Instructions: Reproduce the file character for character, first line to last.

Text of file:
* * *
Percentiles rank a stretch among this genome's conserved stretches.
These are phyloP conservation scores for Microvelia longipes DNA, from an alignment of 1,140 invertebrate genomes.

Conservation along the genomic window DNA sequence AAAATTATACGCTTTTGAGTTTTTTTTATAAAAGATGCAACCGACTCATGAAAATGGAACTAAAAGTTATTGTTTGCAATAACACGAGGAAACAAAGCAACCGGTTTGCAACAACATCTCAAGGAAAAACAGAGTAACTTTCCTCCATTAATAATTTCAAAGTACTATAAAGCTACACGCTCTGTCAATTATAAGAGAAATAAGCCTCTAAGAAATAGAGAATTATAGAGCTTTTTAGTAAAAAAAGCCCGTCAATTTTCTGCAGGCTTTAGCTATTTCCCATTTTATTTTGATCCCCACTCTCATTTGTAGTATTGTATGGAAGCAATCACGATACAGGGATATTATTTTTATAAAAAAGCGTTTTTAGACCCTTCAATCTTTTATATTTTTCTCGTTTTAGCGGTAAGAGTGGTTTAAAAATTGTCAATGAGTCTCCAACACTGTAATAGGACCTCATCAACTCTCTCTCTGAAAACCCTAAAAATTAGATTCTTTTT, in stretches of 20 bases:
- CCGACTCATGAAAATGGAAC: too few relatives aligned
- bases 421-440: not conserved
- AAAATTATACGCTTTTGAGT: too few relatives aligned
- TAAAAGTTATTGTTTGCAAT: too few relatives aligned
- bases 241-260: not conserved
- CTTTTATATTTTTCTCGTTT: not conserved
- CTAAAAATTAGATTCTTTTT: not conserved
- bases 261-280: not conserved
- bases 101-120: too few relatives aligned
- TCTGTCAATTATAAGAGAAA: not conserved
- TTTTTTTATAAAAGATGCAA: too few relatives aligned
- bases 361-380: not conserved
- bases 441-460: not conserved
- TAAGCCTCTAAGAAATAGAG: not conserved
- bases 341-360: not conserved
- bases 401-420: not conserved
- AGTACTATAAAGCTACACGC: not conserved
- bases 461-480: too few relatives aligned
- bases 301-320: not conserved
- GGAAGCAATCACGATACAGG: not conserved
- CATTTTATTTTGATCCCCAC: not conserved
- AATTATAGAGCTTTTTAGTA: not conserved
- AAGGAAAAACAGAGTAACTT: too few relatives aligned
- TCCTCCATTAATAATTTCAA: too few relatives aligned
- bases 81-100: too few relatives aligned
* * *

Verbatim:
Percentiles rank a stretch among this genome's conserved stretches.
These are phyloP conservation scores for Microvelia longipes DNA, from an alignment of 1,140 invertebrate genomes.

Conservation along the genomic window DNA sequence AAAATTATACGCTTTTGAGTTTTTTTTATAAAAGATGCAACCGACTCATGAAAATGGAACTAAAAGTTATTGTTTGCAATAACACGAGGAAACAAAGCAACCGGTTTGCAACAACATCTCAAGGAAAAACAGAGTAACTTTCCTCCATTAATAATTTCAAAGTACTATAAAGCTACACGCTCTGTCAATTATAAGAGAAATAAGCCTCTAAGAAATAGAGAATTATAGAGCTTTTTAGTAAAAAAAGCCCGTCAATTTTCTGCAGGCTTTAGCTATTTCCCATTTTATTTTGATCCCCACTCTCATTTGTAGTATTGTATGGAAGCAATCACGATACAGGGATATTATTTTTATAAAAAAGCGTTTTTAGACCCTTCAATCTTTTATATTTTTCTCGTTTTAGCGGTAAGAGTGGTTTAAAAATTGTCAATGAGTCTCCAACACTGTAATAGGACCTCATCAACTCTCTCTCTGAAAACCCTAAAAATTAGATTCTTTTT, in stretches of 20 bases:
- CCGACTCATGAAAATGGAAC: too few relatives aligned
- bases 421-440: not conserved
- AAAATTATACGCTTTTGAGT: too few relatives aligned
- TAAAAGTTATTGTTTGCAAT: too few relatives aligned
- bases 241-260: not conserved
- CTTTTATATTTTTCTCGTTT: not conserved
- CTAAAAATTAGATTCTTTTT: not conserved
- bases 261-280: not conserved
- bases 101-120: too few relatives aligned
- TCTGTCAATTATAAGAGAAA: not conserved
- TTTTTTTATAAAAGATGCAA: too few relatives aligned
- bases 361-380: not conserved
- bases 441-460: not conserved
- TAAGCCTCTAAGAAATAGAG: not conserved
- bases 341-360: not conserved
- bases 401-420: not conserved
- AGTACTATAAAGCTACACGC: not conserved
- bases 461-480: too few relatives aligned
- bases 301-320: not conserved
- GGAAGCAATCACGATACAGG: not conserved
- CATTTTATTTTGATCCCCAC: not conserved
- AATTATAGAGCTTTTTAGTA: not conserved
- AAGGAAAAACAGAGTAACTT: too few relatives aligned
- TCCTCCATTAATAATTTCAA: too few relatives aligned
- bases 81-100: too few relatives aligned